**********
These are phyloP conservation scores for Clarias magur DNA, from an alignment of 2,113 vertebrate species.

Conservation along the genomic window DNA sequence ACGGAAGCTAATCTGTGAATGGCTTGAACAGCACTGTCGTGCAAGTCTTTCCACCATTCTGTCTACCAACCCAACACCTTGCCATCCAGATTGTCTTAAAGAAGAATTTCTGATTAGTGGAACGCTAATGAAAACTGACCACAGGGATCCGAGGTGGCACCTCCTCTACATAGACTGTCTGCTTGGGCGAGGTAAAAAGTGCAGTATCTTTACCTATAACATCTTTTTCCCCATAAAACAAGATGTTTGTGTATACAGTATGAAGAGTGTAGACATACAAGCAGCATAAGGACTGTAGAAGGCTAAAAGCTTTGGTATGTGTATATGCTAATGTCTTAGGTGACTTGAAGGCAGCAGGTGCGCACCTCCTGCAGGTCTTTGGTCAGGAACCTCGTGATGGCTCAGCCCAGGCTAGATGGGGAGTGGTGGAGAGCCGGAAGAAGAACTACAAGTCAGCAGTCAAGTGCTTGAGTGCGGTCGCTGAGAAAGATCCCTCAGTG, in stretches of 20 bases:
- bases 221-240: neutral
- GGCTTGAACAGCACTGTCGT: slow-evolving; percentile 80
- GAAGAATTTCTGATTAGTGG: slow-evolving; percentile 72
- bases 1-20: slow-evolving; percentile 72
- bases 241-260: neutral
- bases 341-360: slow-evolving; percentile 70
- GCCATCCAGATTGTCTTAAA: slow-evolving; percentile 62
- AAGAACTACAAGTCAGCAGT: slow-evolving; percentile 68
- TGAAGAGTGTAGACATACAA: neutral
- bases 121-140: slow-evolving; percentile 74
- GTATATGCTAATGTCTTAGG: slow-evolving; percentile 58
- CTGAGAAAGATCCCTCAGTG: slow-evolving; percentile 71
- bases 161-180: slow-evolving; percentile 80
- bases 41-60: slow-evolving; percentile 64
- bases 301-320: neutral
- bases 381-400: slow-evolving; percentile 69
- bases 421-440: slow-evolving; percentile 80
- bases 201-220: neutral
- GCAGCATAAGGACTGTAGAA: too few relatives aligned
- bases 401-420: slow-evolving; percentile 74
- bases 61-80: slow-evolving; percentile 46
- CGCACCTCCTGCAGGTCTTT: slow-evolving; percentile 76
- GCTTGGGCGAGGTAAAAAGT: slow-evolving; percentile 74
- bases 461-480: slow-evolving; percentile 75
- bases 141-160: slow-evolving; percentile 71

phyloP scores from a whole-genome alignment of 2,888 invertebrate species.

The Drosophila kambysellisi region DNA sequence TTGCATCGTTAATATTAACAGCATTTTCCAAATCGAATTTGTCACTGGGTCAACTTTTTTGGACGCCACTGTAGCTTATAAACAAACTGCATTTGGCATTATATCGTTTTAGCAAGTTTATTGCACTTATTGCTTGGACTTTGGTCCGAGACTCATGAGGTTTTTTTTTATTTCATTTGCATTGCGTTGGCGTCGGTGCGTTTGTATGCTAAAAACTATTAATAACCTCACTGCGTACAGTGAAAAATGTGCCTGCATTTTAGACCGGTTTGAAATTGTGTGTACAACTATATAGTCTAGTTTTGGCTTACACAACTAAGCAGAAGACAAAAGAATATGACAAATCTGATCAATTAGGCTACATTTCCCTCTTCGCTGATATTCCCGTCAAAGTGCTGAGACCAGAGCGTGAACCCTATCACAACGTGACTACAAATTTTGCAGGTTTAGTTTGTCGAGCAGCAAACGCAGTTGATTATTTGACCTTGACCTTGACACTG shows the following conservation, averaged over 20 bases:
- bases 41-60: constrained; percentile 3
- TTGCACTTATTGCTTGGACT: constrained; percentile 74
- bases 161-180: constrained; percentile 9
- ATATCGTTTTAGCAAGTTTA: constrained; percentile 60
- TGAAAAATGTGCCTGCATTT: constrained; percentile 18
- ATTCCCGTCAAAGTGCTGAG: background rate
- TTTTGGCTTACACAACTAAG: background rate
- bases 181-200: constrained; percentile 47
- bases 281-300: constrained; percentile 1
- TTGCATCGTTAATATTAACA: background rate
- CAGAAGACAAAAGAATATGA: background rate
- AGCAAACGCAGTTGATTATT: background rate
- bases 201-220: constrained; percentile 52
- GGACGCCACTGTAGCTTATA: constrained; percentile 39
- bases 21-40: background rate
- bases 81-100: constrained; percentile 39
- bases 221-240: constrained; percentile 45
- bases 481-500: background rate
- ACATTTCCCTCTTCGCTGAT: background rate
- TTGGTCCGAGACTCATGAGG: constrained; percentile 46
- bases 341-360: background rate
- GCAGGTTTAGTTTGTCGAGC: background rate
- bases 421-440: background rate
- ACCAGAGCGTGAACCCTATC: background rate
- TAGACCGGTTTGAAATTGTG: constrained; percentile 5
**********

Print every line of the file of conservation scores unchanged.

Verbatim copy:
These are phyloP conservation scores for Clarias magur DNA, from an alignment of 2,113 vertebrate species.

Conservation along the genomic window DNA sequence ACGGAAGCTAATCTGTGAATGGCTTGAACAGCACTGTCGTGCAAGTCTTTCCACCATTCTGTCTACCAACCCAACACCTTGCCATCCAGATTGTCTTAAAGAAGAATTTCTGATTAGTGGAACGCTAATGAAAACTGACCACAGGGATCCGAGGTGGCACCTCCTCTACATAGACTGTCTGCTTGGGCGAGGTAAAAAGTGCAGTATCTTTACCTATAACATCTTTTTCCCCATAAAACAAGATGTTTGTGTATACAGTATGAAGAGTGTAGACATACAAGCAGCATAAGGACTGTAGAAGGCTAAAAGCTTTGGTATGTGTATATGCTAATGTCTTAGGTGACTTGAAGGCAGCAGGTGCGCACCTCCTGCAGGTCTTTGGTCAGGAACCTCGTGATGGCTCAGCCCAGGCTAGATGGGGAGTGGTGGAGAGCCGGAAGAAGAACTACAAGTCAGCAGTCAAGTGCTTGAGTGCGGTCGCTGAGAAAGATCCCTCAGTG, in stretches of 20 bases:
- bases 221-240: neutral
- GGCTTGAACAGCACTGTCGT: slow-evolving; percentile 80
- GAAGAATTTCTGATTAGTGG: slow-evolving; percentile 72
- bases 1-20: slow-evolving; percentile 72
- bases 241-260: neutral
- bases 341-360: slow-evolving; percentile 70
- GCCATCCAGATTGTCTTAAA: slow-evolving; percentile 62
- AAGAACTACAAGTCAGCAGT: slow-evolving; percentile 68
- TGAAGAGTGTAGACATACAA: neutral
- bases 121-140: slow-evolving; percentile 74
- GTATATGCTAATGTCTTAGG: slow-evolving; percentile 58
- CTGAGAAAGATCCCTCAGTG: slow-evolving; percentile 71
- bases 161-180: slow-evolving; percentile 80
- bases 41-60: slow-evolving; percentile 64
- bases 301-320: neutral
- bases 381-400: slow-evolving; percentile 69
- bases 421-440: slow-evolving; percentile 80
- bases 201-220: neutral
- GCAGCATAAGGACTGTAGAA: too few relatives aligned
- bases 401-420: slow-evolving; percentile 74
- bases 61-80: slow-evolving; percentile 46
- CGCACCTCCTGCAGGTCTTT: slow-evolving; percentile 76
- GCTTGGGCGAGGTAAAAAGT: slow-evolving; percentile 74
- bases 461-480: slow-evolving; percentile 75
- bases 141-160: slow-evolving; percentile 71

phyloP scores from a whole-genome alignment of 2,888 invertebrate species.

The Drosophila kambysellisi region DNA sequence TTGCATCGTTAATATTAACAGCATTTTCCAAATCGAATTTGTCACTGGGTCAACTTTTTTGGACGCCACTGTAGCTTATAAACAAACTGCATTTGGCATTATATCGTTTTAGCAAGTTTATTGCACTTATTGCTTGGACTTTGGTCCGAGACTCATGAGGTTTTTTTTTATTTCATTTGCATTGCGTTGGCGTCGGTGCGTTTGTATGCTAAAAACTATTAATAACCTCACTGCGTACAGTGAAAAATGTGCCTGCATTTTAGACCGGTTTGAAATTGTGTGTACAACTATATAGTCTAGTTTTGGCTTACACAACTAAGCAGAAGACAAAAGAATATGACAAATCTGATCAATTAGGCTACATTTCCCTCTTCGCTGATATTCCCGTCAAAGTGCTGAGACCAGAGCGTGAACCCTATCACAACGTGACTACAAATTTTGCAGGTTTAGTTTGTCGAGCAGCAAACGCAGTTGATTATTTGACCTTGACCTTGACACTG shows the following conservation, averaged over 20 bases:
- bases 41-60: constrained; percentile 3
- TTGCACTTATTGCTTGGACT: constrained; percentile 74
- bases 161-180: constrained; percentile 9
- ATATCGTTTTAGCAAGTTTA: constrained; percentile 60
- TGAAAAATGTGCCTGCATTT: constrained; percentile 18
- ATTCCCGTCAAAGTGCTGAG: background rate
- TTTTGGCTTACACAACTAAG: background rate
- bases 181-200: constrained; percentile 47
- bases 281-300: constrained; percentile 1
- TTGCATCGTTAATATTAACA: background rate
- CAGAAGACAAAAGAATATGA: background rate
- AGCAAACGCAGTTGATTATT: background rate
- bases 201-220: constrained; percentile 52
- GGACGCCACTGTAGCTTATA: constrained; percentile 39
- bases 21-40: background rate
- bases 81-100: constrained; percentile 39
- bases 221-240: constrained; percentile 45
- bases 481-500: background rate
- ACATTTCCCTCTTCGCTGAT: background rate
- TTGGTCCGAGACTCATGAGG: constrained; percentile 46
- bases 341-360: background rate
- GCAGGTTTAGTTTGTCGAGC: background rate
- bases 421-440: background rate
- ACCAGAGCGTGAACCCTATC: background rate
- TAGACCGGTTTGAAATTGTG: constrained; percentile 5